So perhaps instead of creating a culinary demand for jellies, catches could be exploited in a different way? Perhaps a by-product of the fish could be of more use than its meager flesh? Perhaps we need to talk about…mucus.
And when jellies are stressed they produce rather a lot of it, the main component of which is the glycoprotein mucin. Mucin is essentially a single protein chain polymer which is connected to oligosaccharide branches and it functions as an antimicrobial, an adsorbent, and a surfactant. And it is this capacity that the abovementioned GoJelly, an interdisciplinary and international initiative funded in part by research institutes, commercial fisheries, and the European Commission, has recognized the potential of jellyfish mucus as a solution to the problem of coastal and ocean pollution by plastics. With 16 teams in 9 countries, GoJelly is financed to the tune of around $6.8 million and has just completed its first year of a 4-year project to explore the exploitation of jellies not only for human and aquacultural food, but also for pharmaceutical and cosmetic use, and in combatting marine pollution. The concept of using the mucus in a biofilter to strain microplastics from water was born of the accidental discovery by French researchers in 2015 that the sticky substance could capture nanoparticles of gold in suspension. Dror Angel, lead researcher at the University of Haifa, Israel, later decided to see whether the same result could be achieved with microplastics. According to an article published this year in Hakai Magazine, a publication exploring ‘science, society, and the environment from a coastal perspective,’ in their tests the researchers ‘added jellyfish mucus to a suspension of microplastics, gave it a mix, and observed if the plastic beads adhered to the sticky mucus and sank to the bottom of the tube.’(7) Initially the tests were not completely successful until the team realized that the quality of the mucus from their jellies – the nomad jellyfish – was different from that used by the French researchers. Now with an eye to creating a biofilter for use in wastewater treatment plants, engineers at GoJelly are extracting mucus from a variety of species to discover which work best at capturing plastics at the nanoparticle and microparticle levels of filtration. Although current technologies leveraged at wastewater treatment facilities remove microbial and organic materials from effluent very efficiently, sifting out microplastics remains a challenge. Testing designs in three European seas (the Baltic, Mediterranean, and the Norwegian Sea) GoJelly’s prototypes will aim both to reduce the microplastic content of treated wastewater and also demonstrate that a market could be created for a jellyfish fishing industry.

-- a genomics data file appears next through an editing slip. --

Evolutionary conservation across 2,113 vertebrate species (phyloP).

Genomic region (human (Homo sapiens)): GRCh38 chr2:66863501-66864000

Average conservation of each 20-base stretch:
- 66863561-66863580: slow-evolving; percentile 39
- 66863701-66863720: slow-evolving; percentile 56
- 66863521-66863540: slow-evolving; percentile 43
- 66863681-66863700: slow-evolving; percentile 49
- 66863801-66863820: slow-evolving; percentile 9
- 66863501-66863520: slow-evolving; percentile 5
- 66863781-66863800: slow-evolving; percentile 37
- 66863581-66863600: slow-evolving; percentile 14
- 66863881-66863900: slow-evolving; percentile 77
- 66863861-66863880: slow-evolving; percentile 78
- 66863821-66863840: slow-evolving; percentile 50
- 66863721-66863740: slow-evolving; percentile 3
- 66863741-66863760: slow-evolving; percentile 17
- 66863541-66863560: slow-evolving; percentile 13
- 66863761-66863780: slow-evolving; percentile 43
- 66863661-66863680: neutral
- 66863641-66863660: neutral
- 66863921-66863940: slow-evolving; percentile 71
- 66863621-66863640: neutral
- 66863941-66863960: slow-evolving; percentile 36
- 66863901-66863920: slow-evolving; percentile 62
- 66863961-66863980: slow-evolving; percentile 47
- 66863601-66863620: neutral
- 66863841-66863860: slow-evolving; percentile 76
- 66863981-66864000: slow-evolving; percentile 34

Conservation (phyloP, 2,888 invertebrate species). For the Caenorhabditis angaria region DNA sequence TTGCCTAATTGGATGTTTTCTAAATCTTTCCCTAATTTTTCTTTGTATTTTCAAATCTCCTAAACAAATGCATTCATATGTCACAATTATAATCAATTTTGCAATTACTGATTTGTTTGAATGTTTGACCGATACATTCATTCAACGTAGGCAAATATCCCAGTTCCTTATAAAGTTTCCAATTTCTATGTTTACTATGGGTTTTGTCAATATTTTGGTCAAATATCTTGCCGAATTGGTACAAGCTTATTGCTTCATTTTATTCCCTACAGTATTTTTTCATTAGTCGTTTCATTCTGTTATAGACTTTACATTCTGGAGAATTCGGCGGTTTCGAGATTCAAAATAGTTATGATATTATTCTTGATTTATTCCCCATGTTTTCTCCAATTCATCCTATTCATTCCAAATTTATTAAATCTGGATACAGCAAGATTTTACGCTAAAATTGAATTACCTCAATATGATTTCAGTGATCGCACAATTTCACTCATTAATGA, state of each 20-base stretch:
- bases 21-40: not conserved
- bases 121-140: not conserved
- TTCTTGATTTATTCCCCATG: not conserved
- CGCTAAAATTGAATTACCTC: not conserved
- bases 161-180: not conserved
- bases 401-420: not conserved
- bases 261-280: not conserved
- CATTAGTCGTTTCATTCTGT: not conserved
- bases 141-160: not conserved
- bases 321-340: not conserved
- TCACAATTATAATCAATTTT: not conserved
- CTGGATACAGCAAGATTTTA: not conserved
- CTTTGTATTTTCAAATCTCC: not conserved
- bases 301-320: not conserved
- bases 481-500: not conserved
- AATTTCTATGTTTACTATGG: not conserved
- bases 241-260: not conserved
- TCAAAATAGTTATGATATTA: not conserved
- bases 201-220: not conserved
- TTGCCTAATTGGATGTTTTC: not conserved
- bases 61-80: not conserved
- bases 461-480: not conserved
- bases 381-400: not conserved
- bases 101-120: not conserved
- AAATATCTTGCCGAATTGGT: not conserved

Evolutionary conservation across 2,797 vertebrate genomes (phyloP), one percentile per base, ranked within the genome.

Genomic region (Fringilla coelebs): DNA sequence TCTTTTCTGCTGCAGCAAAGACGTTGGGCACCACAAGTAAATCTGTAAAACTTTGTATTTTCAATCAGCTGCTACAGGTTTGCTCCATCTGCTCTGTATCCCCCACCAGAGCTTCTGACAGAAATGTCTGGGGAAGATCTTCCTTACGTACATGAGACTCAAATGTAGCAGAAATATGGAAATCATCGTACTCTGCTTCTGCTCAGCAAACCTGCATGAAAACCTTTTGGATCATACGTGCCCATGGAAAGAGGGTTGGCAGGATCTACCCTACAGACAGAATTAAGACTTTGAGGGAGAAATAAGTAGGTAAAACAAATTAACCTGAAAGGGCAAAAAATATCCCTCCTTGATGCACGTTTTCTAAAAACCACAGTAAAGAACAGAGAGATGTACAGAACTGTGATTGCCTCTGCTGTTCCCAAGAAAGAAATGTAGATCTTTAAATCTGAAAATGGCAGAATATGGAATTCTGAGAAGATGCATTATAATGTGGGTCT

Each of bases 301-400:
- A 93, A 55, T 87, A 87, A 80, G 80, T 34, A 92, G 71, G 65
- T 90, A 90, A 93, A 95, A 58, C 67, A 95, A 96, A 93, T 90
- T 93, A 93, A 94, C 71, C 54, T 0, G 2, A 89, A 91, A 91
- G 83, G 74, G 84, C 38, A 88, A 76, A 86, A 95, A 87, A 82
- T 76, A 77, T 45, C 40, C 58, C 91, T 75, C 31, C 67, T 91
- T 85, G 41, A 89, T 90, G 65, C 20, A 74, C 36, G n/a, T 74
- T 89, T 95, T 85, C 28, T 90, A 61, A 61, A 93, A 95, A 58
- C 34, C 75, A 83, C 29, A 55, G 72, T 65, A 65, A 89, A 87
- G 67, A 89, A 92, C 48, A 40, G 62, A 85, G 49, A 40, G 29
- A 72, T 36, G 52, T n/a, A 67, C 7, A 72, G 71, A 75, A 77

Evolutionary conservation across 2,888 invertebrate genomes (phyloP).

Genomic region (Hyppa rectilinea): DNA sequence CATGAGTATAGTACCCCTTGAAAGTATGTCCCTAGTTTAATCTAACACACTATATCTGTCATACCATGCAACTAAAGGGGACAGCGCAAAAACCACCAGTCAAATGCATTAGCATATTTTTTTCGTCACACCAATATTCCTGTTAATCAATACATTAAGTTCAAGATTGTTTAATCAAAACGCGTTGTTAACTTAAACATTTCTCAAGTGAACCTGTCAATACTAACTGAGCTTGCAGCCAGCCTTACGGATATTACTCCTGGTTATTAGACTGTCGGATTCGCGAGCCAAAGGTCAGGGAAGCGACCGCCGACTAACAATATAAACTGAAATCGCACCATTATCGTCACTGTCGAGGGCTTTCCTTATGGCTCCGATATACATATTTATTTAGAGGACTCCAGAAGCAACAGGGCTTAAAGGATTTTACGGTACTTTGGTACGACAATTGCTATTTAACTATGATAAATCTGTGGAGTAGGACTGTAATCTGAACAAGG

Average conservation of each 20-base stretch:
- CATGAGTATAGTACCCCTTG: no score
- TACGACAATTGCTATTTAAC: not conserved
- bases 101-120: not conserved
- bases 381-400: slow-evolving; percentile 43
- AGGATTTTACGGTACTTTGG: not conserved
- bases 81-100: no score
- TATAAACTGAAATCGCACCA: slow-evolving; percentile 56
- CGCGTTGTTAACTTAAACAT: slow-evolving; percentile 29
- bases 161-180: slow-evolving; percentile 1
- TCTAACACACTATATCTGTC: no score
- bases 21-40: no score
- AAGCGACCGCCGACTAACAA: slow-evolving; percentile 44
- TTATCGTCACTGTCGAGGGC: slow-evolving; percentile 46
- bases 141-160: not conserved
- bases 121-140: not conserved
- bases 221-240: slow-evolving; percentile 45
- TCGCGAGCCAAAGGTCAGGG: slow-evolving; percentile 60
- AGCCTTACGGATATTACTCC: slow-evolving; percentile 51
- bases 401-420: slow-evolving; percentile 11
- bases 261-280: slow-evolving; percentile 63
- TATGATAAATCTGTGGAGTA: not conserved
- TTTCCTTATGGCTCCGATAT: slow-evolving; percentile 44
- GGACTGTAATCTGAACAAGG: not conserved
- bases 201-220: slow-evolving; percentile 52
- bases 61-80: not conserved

The challenges faced by bringing this technology to market include not only practicalities such as determining the most efficient species for use and the best storage and processing methods, but also more overarching issues around scalability, sustainability, and standardization. Given that marine pollution is a global problem, a global solution is necessary – but getting everyone on the same page operationally is never an easy task. But with that said, we have to hope that with the creative innovation and international cooperation demonstrated by projects like GoJelly will shine a light and offer sufficient incentive before we all drown in the mess of our own making. Stay tuned…
Hungry? Would you be tempted by jellyfish salad? If not, are you more intrigued by the GoJelly biofilters? Let us know how jellyfish interest you!